NOTE: This film was not screened for critics in the Las Vegas Valley.
Scary Stories to Tell in the Dark (hereafter simply referred to as “Scary Stories”) is directed by Andre Ovredal. The film is based on the horror story collections by Alvin Schwartz. The film adaptation stars Zoe Colletti, Michael Garza, Gabriel Rush, Austin Zajur, Natalie Ganzhorn, Austin Abrams, Dean Norris, Gil Bellows, and Lorraine Toussaint. Guillermo del Toro serves as a producer.
It’s Halloween night in 1968. A group of teens are on the run from a group of bullies after pranking them in revenge for being treated badly. They end up in a long-condemned haunted house where, a century before, a strange girl known for her stories, died in captivity. The teens end up with her storybook, only to find new stories writing themselves. These stories come to fruition, resulting in disastrous consequences. It’s up to them to learn how to stop these stories from being written to prevent further deaths.
As a child, I was vaguely familiar with the Scary Stories anthology collections, though never actually read them. Adapting retro titles like this, especially ones revolving around horror and the macabre, is nothing new. It’s become an even more popular practice in recent years. The film adaptation of Scary Stories is the latest in a long line of these movies. While the period detail and youth performances are solid enough, the movie falls into the usual tropes and cliches. These cliches, including jump scares, prevent it from reaching greatness.
I’ll give the film credit for its period detail. The movie is set in 1968. It’s so refreshing to see a movie where kids aren’t constantly online on their smart phones or gossiping about the latest pop trends and teen sensations. Television broadcasts, for example, feature black-and-white footage of the presidential campaigns going on in anticipation of the election. The cars, the houses, the clothing, and the characters themselves all look great. From the opening moments with Donovan’s “Season of the Witch” playing on the radio, you’re transported back in time.
The cast primarily consists of youth actors I had no familiarity with prior to seeing the film. But every one of them is quite convincing. The true standout player is Zoe Colletti as Stella Nicholls. She’s a girl with a single dad who’s continually haunted by the taunting of her classmates and the absence of her mother. Everyone does the best they can with the material they’re given, and there’s some memorable dialogue and decent one-liners throughout. Though most of the other characters don’t get the same level of depth and development, the film is undeniably well cast. Even if it doesn’t reach the level of something like It.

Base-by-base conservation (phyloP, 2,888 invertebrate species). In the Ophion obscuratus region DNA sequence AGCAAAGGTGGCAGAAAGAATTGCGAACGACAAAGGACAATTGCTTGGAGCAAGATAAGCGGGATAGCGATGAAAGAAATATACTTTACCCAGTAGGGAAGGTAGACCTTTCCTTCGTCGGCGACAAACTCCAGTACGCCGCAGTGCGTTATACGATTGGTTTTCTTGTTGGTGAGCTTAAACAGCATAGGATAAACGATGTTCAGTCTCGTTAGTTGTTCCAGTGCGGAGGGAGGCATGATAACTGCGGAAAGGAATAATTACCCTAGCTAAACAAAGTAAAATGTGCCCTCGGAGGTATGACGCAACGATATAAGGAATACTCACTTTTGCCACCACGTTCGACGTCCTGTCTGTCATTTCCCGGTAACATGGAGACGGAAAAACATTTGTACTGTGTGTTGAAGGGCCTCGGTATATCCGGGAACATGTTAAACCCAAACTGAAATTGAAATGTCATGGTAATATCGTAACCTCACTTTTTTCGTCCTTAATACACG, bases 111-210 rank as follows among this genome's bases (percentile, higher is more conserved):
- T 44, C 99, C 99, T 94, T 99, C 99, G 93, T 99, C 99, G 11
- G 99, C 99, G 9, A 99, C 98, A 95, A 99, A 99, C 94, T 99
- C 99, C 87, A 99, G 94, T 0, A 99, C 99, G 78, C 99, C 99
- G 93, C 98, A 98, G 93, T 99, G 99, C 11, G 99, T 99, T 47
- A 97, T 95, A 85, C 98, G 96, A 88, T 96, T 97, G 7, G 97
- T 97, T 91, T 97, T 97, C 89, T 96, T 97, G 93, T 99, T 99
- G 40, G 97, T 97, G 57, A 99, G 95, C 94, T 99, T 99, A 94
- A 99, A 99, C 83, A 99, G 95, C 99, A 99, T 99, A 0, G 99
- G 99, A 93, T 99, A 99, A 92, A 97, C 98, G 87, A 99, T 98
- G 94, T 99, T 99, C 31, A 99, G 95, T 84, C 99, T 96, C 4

Sadly, other elements of the production don’t fare as well. It ultimately comes off as a watered-down PG-13 version of Final Destination. The teens are systematically eliminated as they seek an end to the disastrous events at hand. The overuse of jump scares is annoying and hurts the movie far more than it helps. Given the spooky nature of the source material to begin with, there’s no excuse for this. It doesn’t help that they movie tries to give a watered-down ending. This feels like an obligatory setup for a sequel.
I can’t quite recommend Scary Stories, although I won’t deny its period detail and cast of youths impress. Just don’t come in here expecting anything too original or truly scary. As is, this one will make for a good rental title around Halloween, should the movie hit home video formats by then.
Rating: Two stars out of four.
DISCLAIMER: All images in this review are the property of their respective holders, including CBS Films, Entertainment One, 1212 Entertainment, Double Dare You Productions, Sean Daniel Company, and Lionsgate. For promotional purposes only. All rights reserved.
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